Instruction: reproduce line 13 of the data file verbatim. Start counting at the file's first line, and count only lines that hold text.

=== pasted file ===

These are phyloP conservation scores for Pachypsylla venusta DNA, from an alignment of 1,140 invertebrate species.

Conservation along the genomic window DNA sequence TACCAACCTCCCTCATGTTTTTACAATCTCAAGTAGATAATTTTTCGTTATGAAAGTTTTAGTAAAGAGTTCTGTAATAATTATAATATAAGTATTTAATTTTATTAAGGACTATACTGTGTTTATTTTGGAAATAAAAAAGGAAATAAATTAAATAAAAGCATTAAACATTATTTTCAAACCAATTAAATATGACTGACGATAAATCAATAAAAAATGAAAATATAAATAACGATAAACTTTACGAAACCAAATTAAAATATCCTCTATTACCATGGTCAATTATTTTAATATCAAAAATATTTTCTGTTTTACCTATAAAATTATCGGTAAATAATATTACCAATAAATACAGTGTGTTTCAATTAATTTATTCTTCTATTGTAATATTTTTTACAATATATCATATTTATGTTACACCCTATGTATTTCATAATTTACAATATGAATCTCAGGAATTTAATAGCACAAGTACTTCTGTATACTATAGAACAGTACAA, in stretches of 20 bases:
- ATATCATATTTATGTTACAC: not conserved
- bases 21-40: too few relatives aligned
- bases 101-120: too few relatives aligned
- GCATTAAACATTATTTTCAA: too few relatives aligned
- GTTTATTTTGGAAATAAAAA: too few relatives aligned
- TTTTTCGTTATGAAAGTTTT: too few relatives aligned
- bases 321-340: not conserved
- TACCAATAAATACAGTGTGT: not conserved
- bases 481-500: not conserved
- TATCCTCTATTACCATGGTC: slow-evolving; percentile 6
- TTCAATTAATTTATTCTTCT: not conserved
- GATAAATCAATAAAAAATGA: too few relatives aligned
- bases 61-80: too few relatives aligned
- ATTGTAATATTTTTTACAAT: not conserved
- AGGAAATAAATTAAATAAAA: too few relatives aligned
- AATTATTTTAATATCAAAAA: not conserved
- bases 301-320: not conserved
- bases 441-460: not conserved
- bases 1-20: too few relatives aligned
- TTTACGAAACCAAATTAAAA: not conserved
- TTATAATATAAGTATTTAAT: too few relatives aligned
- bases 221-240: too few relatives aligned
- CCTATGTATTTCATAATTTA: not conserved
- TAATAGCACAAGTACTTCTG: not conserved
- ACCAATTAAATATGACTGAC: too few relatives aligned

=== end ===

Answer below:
- TTCAATTAATTTATTCTTCT: not conserved